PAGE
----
Meet an RC Researcher- Benjamin Brown

            Benjamin Brown attended Harvey Mudd College as an undergraduate student before coming to the University of Colorado, Boulder for graduate school. He says, “I knew from my undergrad that I was interested in astrophysics and in fluid dynamics, and I didn’t know yet that I was interested in computation.” Brown began working with Juri Toomre, who introduced him to supercomputing, fluid dynamics and stellar interiors. He accepted postdoc positions in Wisconsin and then Santa Barbara before returning to CU Boulder as a faculty member in 2014. Explaining his choice of university, Brown says, “Boulder’s a really neat center for computation and for fundamental work on fluid dynamics problems. It’s one of the strongest spots for it in the United States.”

            Brown researches fluid dynamics inside stars, including the sun. The interiors of these stars are composed of a plasma of hydrogen gas so hot that electrons have separated from its nuclei. On very small scales, this plasma behaves as a group of discrete atoms; on the macroscopic scale, which Brown studies, it behaves as a continuous fluid. “We want to understand what happens below stars’ surfaces and how their interiors move,” Brown explains. “We can then understand the way those motions create large-scale structures on the sun, including magnetic activity and sun spots.” He and his team use their knowledge of stellar structure to construct the supercomputer simulations that they use to study stars’ interiors. After determining the characteristics of the simulation, including its resolution, the number of grid points and the size of the area to be simulated, they run the simulation and analyze the data it produces. They compare this data to observations of stars’ large-scale properties, including brightness and rotation speed. Although observations of stars are somewhat “crude” due to their distance from Earth, comparing them to average measurements from the simulation gives an idea of the simulation’s effectiveness.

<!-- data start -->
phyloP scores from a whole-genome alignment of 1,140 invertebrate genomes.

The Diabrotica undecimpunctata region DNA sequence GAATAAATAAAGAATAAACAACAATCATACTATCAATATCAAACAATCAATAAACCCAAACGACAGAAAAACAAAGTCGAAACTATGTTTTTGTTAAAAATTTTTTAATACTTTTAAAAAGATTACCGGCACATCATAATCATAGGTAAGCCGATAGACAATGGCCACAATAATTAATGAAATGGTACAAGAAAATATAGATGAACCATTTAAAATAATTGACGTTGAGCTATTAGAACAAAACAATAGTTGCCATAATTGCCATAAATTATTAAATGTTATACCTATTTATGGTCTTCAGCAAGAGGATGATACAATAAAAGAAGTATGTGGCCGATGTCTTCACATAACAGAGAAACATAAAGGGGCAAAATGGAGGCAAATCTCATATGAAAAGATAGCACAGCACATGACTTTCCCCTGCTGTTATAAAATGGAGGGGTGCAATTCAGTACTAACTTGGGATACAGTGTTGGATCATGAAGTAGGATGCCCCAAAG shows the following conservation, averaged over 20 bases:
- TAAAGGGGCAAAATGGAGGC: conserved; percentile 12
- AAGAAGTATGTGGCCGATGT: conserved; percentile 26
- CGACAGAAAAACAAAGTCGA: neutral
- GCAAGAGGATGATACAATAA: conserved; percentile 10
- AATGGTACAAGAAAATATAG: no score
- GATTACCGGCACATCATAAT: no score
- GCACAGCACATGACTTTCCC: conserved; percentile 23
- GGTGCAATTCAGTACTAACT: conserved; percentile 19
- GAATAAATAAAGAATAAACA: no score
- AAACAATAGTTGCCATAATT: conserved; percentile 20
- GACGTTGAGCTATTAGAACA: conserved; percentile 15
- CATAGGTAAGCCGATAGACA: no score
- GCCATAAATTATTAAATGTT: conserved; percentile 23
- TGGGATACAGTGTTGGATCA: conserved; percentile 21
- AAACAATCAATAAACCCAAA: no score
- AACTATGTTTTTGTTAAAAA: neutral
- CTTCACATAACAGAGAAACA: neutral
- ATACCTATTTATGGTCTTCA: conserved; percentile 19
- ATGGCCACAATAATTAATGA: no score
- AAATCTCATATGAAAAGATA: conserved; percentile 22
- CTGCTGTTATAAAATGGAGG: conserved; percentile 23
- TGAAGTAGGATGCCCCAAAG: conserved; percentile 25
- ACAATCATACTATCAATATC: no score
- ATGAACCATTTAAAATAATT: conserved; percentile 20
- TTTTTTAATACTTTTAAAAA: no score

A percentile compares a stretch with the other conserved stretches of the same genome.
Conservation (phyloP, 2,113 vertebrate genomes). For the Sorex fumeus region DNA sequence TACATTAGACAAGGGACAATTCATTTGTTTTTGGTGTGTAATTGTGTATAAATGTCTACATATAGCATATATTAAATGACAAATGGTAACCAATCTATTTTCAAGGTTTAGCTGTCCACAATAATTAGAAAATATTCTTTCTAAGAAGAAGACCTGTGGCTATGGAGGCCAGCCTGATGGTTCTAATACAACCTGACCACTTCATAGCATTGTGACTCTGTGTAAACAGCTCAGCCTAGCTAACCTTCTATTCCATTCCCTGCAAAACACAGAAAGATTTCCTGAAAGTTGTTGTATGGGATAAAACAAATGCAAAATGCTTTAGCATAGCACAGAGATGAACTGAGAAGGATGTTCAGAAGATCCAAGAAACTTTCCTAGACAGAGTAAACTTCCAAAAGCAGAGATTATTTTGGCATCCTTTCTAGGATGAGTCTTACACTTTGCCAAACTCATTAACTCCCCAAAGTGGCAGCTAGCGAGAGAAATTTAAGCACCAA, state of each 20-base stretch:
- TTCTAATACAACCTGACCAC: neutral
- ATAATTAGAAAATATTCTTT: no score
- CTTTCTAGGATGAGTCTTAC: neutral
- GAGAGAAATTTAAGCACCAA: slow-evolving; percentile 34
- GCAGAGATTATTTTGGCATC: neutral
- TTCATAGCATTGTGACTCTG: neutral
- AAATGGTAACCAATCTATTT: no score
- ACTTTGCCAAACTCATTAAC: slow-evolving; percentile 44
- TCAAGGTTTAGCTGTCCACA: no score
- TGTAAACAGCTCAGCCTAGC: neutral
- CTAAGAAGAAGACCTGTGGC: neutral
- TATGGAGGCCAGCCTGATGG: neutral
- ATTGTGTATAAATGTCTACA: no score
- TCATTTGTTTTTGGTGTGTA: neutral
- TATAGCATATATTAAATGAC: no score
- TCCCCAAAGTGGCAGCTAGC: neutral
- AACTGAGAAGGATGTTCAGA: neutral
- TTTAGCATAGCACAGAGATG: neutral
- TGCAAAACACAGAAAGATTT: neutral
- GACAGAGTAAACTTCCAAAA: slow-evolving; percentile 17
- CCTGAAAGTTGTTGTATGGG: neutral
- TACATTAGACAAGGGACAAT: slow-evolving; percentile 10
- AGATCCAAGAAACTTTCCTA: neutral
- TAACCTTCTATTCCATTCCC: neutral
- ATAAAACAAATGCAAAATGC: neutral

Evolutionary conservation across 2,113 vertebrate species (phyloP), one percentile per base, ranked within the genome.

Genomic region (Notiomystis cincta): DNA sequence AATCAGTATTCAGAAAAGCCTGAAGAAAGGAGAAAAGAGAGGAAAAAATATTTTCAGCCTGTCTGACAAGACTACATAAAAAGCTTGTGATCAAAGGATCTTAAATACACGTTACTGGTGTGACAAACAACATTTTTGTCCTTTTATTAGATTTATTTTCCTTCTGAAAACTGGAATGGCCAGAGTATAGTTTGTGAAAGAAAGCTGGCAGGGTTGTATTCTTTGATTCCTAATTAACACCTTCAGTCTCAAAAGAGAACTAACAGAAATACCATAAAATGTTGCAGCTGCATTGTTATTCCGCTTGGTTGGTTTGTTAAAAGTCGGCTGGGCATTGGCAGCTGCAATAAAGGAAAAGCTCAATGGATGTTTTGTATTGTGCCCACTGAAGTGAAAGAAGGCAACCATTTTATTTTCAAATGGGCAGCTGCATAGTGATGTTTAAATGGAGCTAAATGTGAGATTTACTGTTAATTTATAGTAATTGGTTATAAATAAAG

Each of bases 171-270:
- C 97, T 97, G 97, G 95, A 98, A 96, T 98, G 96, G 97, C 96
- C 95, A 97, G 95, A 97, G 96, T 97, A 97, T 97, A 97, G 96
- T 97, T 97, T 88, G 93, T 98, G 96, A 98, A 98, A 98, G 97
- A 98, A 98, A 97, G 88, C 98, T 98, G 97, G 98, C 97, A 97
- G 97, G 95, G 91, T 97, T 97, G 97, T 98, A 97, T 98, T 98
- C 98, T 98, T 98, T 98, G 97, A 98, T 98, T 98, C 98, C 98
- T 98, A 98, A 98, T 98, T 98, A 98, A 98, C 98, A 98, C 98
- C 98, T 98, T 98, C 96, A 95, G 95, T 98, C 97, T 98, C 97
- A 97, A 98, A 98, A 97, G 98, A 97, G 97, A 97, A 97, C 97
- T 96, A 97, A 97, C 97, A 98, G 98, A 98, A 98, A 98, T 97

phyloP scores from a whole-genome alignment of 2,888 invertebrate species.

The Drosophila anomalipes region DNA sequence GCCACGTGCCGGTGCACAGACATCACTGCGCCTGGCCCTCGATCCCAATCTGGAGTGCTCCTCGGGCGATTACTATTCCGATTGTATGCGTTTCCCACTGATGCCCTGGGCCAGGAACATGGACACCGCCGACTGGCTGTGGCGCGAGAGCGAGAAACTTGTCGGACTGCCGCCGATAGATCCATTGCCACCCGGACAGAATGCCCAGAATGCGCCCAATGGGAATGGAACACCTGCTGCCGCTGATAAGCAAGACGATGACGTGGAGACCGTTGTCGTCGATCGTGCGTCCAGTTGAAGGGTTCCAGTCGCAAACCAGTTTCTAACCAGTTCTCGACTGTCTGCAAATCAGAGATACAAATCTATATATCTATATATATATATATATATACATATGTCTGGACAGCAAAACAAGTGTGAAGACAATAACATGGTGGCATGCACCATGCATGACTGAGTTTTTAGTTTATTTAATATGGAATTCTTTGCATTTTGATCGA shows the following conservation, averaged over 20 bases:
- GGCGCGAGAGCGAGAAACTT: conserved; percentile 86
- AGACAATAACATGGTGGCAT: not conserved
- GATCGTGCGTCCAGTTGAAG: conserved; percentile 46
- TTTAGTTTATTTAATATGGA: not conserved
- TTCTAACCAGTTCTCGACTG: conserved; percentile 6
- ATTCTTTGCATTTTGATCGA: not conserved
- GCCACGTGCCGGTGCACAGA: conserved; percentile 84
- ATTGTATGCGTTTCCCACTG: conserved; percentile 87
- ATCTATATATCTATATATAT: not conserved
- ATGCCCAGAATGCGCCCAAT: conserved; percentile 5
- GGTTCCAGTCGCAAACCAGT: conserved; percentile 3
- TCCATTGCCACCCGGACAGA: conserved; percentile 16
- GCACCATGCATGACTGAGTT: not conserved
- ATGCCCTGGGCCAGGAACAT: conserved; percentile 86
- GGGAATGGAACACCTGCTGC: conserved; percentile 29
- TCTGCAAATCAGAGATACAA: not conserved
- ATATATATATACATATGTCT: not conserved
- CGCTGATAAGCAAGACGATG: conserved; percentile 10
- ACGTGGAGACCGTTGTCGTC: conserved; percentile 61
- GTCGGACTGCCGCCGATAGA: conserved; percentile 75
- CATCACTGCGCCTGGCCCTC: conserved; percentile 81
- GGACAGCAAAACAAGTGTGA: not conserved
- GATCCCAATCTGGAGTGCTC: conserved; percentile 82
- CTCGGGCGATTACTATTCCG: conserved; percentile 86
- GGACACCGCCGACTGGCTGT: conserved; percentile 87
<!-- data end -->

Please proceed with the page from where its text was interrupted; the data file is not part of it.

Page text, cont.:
Measurements of the Sun are more detailed than those of any other star due to its proximity to Earth. A point-by-point property comparison between the Sun and the simulation enables Brown to analyze differences between the two. In the numerical simulations that Brown uses, the numerics themselves can influence the results of smaller-scale simulations, giving researchers “the right answer for the wrong reasons.” Simulations have recently entered the scale on which numerics cease to constrain results in models of the sun. “We now understand why those answers were coming out for the wrong reasons and how to fix that,” he says. “That’s very exciting.” When he branched out into modeling other types of stars, Brown’s results indicated that all types of stars have the same internal characteristics. He says, “It’s not clear to us yet whether all stars behave fundamentally very similarly in their insides or if our simulations of these stars all behave similarly while the stars themselves are very different. That’s a great puzzle we’re trying to crack right now.”